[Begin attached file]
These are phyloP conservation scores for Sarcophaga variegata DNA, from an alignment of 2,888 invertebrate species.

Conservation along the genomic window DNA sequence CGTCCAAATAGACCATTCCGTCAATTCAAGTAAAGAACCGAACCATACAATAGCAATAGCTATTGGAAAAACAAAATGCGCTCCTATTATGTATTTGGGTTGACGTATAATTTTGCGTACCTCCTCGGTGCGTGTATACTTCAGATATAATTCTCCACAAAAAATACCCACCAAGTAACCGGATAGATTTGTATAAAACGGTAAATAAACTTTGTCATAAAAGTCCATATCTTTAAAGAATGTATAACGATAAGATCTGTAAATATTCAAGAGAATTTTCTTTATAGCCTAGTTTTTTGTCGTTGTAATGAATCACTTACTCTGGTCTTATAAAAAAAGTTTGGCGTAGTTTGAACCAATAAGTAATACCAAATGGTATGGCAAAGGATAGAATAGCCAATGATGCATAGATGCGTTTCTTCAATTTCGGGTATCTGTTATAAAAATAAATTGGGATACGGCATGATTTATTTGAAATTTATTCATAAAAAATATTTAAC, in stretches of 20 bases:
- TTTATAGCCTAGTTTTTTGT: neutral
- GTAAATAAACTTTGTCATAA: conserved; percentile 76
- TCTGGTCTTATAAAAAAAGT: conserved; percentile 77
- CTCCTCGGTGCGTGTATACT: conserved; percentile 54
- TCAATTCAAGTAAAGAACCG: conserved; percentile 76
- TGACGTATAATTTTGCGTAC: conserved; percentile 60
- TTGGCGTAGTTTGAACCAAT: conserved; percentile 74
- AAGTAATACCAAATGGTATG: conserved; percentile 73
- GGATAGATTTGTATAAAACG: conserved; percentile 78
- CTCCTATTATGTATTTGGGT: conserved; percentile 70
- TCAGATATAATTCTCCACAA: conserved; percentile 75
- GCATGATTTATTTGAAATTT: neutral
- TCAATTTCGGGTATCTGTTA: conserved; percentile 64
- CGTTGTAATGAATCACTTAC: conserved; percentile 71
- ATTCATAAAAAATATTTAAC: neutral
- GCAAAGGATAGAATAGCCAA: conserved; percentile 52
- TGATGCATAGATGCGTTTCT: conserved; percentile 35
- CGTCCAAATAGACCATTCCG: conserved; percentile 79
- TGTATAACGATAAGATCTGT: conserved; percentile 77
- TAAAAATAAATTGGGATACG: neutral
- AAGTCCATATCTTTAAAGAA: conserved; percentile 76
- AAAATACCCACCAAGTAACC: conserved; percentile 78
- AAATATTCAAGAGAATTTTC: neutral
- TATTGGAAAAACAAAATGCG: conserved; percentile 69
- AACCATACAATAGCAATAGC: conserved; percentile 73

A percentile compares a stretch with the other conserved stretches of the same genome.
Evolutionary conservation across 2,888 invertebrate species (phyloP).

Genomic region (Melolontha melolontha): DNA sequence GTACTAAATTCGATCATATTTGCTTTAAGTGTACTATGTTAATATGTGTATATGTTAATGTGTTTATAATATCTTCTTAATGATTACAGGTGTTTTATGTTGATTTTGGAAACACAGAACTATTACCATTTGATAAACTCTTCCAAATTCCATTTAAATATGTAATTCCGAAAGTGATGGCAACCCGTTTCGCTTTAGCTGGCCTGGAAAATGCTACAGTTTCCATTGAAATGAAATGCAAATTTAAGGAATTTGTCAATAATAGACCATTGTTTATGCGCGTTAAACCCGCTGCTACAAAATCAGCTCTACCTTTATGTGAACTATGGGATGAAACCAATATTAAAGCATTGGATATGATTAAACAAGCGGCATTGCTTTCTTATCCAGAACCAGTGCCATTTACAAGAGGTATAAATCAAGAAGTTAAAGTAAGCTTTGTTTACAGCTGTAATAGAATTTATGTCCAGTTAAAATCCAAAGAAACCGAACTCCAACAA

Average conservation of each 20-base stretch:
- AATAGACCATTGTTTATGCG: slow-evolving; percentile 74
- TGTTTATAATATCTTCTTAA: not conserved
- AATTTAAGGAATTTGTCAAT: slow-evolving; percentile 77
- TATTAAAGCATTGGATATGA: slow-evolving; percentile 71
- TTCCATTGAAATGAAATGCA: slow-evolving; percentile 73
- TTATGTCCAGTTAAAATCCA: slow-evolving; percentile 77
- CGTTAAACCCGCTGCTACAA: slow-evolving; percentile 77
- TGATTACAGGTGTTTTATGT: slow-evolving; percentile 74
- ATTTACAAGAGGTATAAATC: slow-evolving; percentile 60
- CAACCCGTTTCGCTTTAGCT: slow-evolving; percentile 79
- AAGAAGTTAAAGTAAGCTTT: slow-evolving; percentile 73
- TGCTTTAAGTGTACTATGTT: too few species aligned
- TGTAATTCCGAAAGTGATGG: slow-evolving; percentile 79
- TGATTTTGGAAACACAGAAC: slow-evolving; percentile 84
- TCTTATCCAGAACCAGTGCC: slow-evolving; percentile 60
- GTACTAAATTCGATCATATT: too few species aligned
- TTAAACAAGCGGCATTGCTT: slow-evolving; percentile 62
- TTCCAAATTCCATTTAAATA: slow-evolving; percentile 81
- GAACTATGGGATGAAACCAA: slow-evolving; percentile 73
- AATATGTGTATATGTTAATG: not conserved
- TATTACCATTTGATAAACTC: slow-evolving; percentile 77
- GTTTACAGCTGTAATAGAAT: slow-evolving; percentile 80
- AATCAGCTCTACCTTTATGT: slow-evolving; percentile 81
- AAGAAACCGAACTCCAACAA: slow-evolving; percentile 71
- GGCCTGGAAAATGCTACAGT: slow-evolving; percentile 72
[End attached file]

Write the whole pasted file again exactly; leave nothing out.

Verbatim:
These are phyloP conservation scores for Sarcophaga variegata DNA, from an alignment of 2,888 invertebrate species.

Conservation along the genomic window DNA sequence CGTCCAAATAGACCATTCCGTCAATTCAAGTAAAGAACCGAACCATACAATAGCAATAGCTATTGGAAAAACAAAATGCGCTCCTATTATGTATTTGGGTTGACGTATAATTTTGCGTACCTCCTCGGTGCGTGTATACTTCAGATATAATTCTCCACAAAAAATACCCACCAAGTAACCGGATAGATTTGTATAAAACGGTAAATAAACTTTGTCATAAAAGTCCATATCTTTAAAGAATGTATAACGATAAGATCTGTAAATATTCAAGAGAATTTTCTTTATAGCCTAGTTTTTTGTCGTTGTAATGAATCACTTACTCTGGTCTTATAAAAAAAGTTTGGCGTAGTTTGAACCAATAAGTAATACCAAATGGTATGGCAAAGGATAGAATAGCCAATGATGCATAGATGCGTTTCTTCAATTTCGGGTATCTGTTATAAAAATAAATTGGGATACGGCATGATTTATTTGAAATTTATTCATAAAAAATATTTAAC, in stretches of 20 bases:
- TTTATAGCCTAGTTTTTTGT: neutral
- GTAAATAAACTTTGTCATAA: conserved; percentile 76
- TCTGGTCTTATAAAAAAAGT: conserved; percentile 77
- CTCCTCGGTGCGTGTATACT: conserved; percentile 54
- TCAATTCAAGTAAAGAACCG: conserved; percentile 76
- TGACGTATAATTTTGCGTAC: conserved; percentile 60
- TTGGCGTAGTTTGAACCAAT: conserved; percentile 74
- AAGTAATACCAAATGGTATG: conserved; percentile 73
- GGATAGATTTGTATAAAACG: conserved; percentile 78
- CTCCTATTATGTATTTGGGT: conserved; percentile 70
- TCAGATATAATTCTCCACAA: conserved; percentile 75
- GCATGATTTATTTGAAATTT: neutral
- TCAATTTCGGGTATCTGTTA: conserved; percentile 64
- CGTTGTAATGAATCACTTAC: conserved; percentile 71
- ATTCATAAAAAATATTTAAC: neutral
- GCAAAGGATAGAATAGCCAA: conserved; percentile 52
- TGATGCATAGATGCGTTTCT: conserved; percentile 35
- CGTCCAAATAGACCATTCCG: conserved; percentile 79
- TGTATAACGATAAGATCTGT: conserved; percentile 77
- TAAAAATAAATTGGGATACG: neutral
- AAGTCCATATCTTTAAAGAA: conserved; percentile 76
- AAAATACCCACCAAGTAACC: conserved; percentile 78
- AAATATTCAAGAGAATTTTC: neutral
- TATTGGAAAAACAAAATGCG: conserved; percentile 69
- AACCATACAATAGCAATAGC: conserved; percentile 73

A percentile compares a stretch with the other conserved stretches of the same genome.
Evolutionary conservation across 2,888 invertebrate species (phyloP).

Genomic region (Melolontha melolontha): DNA sequence GTACTAAATTCGATCATATTTGCTTTAAGTGTACTATGTTAATATGTGTATATGTTAATGTGTTTATAATATCTTCTTAATGATTACAGGTGTTTTATGTTGATTTTGGAAACACAGAACTATTACCATTTGATAAACTCTTCCAAATTCCATTTAAATATGTAATTCCGAAAGTGATGGCAACCCGTTTCGCTTTAGCTGGCCTGGAAAATGCTACAGTTTCCATTGAAATGAAATGCAAATTTAAGGAATTTGTCAATAATAGACCATTGTTTATGCGCGTTAAACCCGCTGCTACAAAATCAGCTCTACCTTTATGTGAACTATGGGATGAAACCAATATTAAAGCATTGGATATGATTAAACAAGCGGCATTGCTTTCTTATCCAGAACCAGTGCCATTTACAAGAGGTATAAATCAAGAAGTTAAAGTAAGCTTTGTTTACAGCTGTAATAGAATTTATGTCCAGTTAAAATCCAAAGAAACCGAACTCCAACAA

Average conservation of each 20-base stretch:
- AATAGACCATTGTTTATGCG: slow-evolving; percentile 74
- TGTTTATAATATCTTCTTAA: not conserved
- AATTTAAGGAATTTGTCAAT: slow-evolving; percentile 77
- TATTAAAGCATTGGATATGA: slow-evolving; percentile 71
- TTCCATTGAAATGAAATGCA: slow-evolving; percentile 73
- TTATGTCCAGTTAAAATCCA: slow-evolving; percentile 77
- CGTTAAACCCGCTGCTACAA: slow-evolving; percentile 77
- TGATTACAGGTGTTTTATGT: slow-evolving; percentile 74
- ATTTACAAGAGGTATAAATC: slow-evolving; percentile 60
- CAACCCGTTTCGCTTTAGCT: slow-evolving; percentile 79
- AAGAAGTTAAAGTAAGCTTT: slow-evolving; percentile 73
- TGCTTTAAGTGTACTATGTT: too few species aligned
- TGTAATTCCGAAAGTGATGG: slow-evolving; percentile 79
- TGATTTTGGAAACACAGAAC: slow-evolving; percentile 84
- TCTTATCCAGAACCAGTGCC: slow-evolving; percentile 60
- GTACTAAATTCGATCATATT: too few species aligned
- TTAAACAAGCGGCATTGCTT: slow-evolving; percentile 62
- TTCCAAATTCCATTTAAATA: slow-evolving; percentile 81
- GAACTATGGGATGAAACCAA: slow-evolving; percentile 73
- AATATGTGTATATGTTAATG: not conserved
- TATTACCATTTGATAAACTC: slow-evolving; percentile 77
- GTTTACAGCTGTAATAGAAT: slow-evolving; percentile 80
- AATCAGCTCTACCTTTATGT: slow-evolving; percentile 81
- AAGAAACCGAACTCCAACAA: slow-evolving; percentile 71
- GGCCTGGAAAATGCTACAGT: slow-evolving; percentile 72